Author(s): Julien Gracq
It is the fall of 1939, and Lieutenant Grange and his men are living in a chalet above a concrete bunker deep in the Ardennes forest, charged with defending the French-Belgian border against the Germans in a war that seems unreal, distant, and unlikely. Far more immediate is the earthy life of the forest itself and the deep sensations of childhood it recalls from Grange's memory. Ostensibly readying for war, Grange instead spends his time observing the change in seasons, falling in love with a young free-spirited widow named Mona, and contemplating the absurd stasis of his present condition. This novel of long takes, dream states, and little dramatic action culminates abruptly in battle, an event that is as much the real incursion of the German army into France as it is the sudden intrusion of death into the suspended disbelief of life. Richard Howard's skilled translation captures the fairy-tale delicacy and existential dread of this unusual, elusive novel (first published in 1959) by the supreme prose stylist Julian Gracq.Story Locale- France and Belgium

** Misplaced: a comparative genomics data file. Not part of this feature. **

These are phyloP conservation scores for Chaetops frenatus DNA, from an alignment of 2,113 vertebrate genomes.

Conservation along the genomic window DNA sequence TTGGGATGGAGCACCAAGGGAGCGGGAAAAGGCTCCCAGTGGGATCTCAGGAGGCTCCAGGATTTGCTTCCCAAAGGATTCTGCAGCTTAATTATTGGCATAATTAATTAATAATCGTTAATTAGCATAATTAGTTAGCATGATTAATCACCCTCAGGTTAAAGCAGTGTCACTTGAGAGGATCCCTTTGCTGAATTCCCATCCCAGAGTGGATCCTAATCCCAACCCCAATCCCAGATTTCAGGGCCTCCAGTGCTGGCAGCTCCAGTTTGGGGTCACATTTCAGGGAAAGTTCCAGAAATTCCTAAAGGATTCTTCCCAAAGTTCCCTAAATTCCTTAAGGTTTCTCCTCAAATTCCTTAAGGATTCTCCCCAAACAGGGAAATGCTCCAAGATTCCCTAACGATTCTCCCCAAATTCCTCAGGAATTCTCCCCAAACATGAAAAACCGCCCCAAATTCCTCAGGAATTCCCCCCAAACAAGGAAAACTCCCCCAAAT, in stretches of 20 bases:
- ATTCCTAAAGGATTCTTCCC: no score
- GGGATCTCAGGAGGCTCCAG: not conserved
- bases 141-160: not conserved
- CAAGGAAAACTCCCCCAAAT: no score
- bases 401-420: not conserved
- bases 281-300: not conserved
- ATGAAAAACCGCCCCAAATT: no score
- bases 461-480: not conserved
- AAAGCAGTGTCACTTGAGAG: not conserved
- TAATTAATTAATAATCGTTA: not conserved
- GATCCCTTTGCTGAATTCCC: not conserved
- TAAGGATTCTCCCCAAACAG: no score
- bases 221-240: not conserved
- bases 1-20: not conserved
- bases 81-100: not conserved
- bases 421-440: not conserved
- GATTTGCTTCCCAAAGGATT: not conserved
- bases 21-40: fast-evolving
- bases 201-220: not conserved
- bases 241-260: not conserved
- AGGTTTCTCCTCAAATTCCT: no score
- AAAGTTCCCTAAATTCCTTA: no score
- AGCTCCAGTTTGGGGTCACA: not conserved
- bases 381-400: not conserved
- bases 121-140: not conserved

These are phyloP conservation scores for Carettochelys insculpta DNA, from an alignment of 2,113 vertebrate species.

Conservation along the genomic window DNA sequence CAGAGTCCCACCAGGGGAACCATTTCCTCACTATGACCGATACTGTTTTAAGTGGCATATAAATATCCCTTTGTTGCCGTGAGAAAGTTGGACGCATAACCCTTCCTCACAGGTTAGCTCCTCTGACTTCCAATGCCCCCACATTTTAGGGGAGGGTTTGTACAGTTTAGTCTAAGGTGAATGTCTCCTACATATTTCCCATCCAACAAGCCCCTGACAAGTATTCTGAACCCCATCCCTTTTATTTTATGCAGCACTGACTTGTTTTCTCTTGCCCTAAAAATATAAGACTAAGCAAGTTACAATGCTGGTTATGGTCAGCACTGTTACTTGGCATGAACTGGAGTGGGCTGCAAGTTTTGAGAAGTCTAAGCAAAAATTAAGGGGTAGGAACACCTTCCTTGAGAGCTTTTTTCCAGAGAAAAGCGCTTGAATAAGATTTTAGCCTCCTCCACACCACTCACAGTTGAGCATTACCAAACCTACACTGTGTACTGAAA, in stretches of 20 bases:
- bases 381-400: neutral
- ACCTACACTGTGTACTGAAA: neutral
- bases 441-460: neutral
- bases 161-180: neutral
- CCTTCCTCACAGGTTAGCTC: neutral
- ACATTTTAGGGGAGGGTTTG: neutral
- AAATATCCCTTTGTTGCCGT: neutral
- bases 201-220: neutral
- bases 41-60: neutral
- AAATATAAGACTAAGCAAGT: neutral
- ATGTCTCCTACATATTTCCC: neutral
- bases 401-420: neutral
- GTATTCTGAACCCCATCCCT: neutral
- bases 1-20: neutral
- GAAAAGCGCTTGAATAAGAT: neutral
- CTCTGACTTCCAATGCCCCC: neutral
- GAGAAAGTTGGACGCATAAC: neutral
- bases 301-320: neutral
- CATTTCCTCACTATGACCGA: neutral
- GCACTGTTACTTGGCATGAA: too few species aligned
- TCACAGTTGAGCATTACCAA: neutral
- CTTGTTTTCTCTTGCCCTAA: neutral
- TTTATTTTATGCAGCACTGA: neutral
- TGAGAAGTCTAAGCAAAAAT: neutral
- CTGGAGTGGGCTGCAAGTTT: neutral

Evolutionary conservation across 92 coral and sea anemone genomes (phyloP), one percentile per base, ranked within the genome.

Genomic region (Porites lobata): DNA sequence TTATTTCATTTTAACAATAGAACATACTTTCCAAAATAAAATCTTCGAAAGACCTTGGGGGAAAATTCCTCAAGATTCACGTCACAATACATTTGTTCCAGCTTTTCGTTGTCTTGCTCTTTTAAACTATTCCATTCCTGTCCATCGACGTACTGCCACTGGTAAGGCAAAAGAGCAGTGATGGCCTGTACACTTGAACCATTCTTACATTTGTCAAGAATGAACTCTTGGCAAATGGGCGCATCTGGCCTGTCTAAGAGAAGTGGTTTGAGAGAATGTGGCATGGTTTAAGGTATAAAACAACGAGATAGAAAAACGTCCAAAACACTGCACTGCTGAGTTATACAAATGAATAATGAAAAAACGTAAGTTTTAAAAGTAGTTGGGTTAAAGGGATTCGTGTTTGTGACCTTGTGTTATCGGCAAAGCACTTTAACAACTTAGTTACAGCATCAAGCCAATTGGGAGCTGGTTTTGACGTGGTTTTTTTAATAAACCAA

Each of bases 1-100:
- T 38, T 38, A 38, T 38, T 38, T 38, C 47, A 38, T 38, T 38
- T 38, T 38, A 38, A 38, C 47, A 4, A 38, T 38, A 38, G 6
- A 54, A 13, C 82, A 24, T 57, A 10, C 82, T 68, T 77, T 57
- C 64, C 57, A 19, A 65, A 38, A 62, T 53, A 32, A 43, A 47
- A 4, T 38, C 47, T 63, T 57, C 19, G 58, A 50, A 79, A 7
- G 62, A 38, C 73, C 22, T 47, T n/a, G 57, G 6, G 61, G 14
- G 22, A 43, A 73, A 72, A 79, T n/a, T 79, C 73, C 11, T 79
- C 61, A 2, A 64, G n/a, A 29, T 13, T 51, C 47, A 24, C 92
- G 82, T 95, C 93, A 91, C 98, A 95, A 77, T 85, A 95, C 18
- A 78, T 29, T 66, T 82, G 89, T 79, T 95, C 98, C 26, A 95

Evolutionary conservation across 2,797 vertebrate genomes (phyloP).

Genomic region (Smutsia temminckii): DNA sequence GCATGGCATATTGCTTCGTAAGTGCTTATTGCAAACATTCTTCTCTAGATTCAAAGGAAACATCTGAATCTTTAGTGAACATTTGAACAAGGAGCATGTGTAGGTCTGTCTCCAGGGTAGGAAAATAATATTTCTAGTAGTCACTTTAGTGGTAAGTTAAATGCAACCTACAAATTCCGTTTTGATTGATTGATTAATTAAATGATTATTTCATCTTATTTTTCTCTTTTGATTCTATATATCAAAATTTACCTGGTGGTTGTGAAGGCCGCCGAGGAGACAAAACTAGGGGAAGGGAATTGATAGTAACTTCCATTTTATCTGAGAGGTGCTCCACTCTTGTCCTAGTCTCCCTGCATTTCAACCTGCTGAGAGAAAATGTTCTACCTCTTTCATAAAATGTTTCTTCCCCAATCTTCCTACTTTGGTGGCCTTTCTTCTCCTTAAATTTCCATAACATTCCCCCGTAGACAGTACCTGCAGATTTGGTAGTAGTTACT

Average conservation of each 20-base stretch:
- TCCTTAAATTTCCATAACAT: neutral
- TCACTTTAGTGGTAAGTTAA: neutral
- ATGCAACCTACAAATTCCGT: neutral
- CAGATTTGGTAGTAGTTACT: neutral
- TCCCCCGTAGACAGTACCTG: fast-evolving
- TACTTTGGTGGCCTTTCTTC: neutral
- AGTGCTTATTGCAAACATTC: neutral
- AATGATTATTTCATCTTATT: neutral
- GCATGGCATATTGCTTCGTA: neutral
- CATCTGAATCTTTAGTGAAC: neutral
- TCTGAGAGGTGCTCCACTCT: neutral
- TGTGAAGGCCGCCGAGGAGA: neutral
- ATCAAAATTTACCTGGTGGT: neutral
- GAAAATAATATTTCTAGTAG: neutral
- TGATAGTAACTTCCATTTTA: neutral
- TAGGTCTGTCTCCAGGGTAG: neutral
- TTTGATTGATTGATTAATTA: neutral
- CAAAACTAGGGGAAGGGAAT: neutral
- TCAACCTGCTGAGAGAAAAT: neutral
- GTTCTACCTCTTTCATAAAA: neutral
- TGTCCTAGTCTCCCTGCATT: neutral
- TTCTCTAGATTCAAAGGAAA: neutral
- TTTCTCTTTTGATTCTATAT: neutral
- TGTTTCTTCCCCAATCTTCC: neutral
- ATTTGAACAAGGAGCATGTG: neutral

Set during World War II, this novel describes the disquiet and dread of a French lieutenant and his men, deep in the forest on the French-Belgian border, waiting for the war to begin.
Julien Gracq (1910-2007), whose real name was Louis Poirier, was a French geographer and historian, and the author of four novels, poetry, and a play. His work was influenced by surrealism, and he dedicated his first novel, The Castle of Argol, to AndrU Breton. In 1951 he won the Prix Goncourt for his third and best-known novel, The Opposing Shore (though he refused to accept the prize). He taught at LycUe Claude-Bernard for twenty-three years.Richard Howard is the author of seventeen volumes of poetry and has published more than one hundred and fifty translations from the French, including, for NYRB, Marc Fumaroli's When the World Spoke French, Balzac's Unknown Masterpiece, and Maupassant's Alien Hearts and Like Death. He is a National Book Award and Pulitzer Prize winner. He lives in New York City.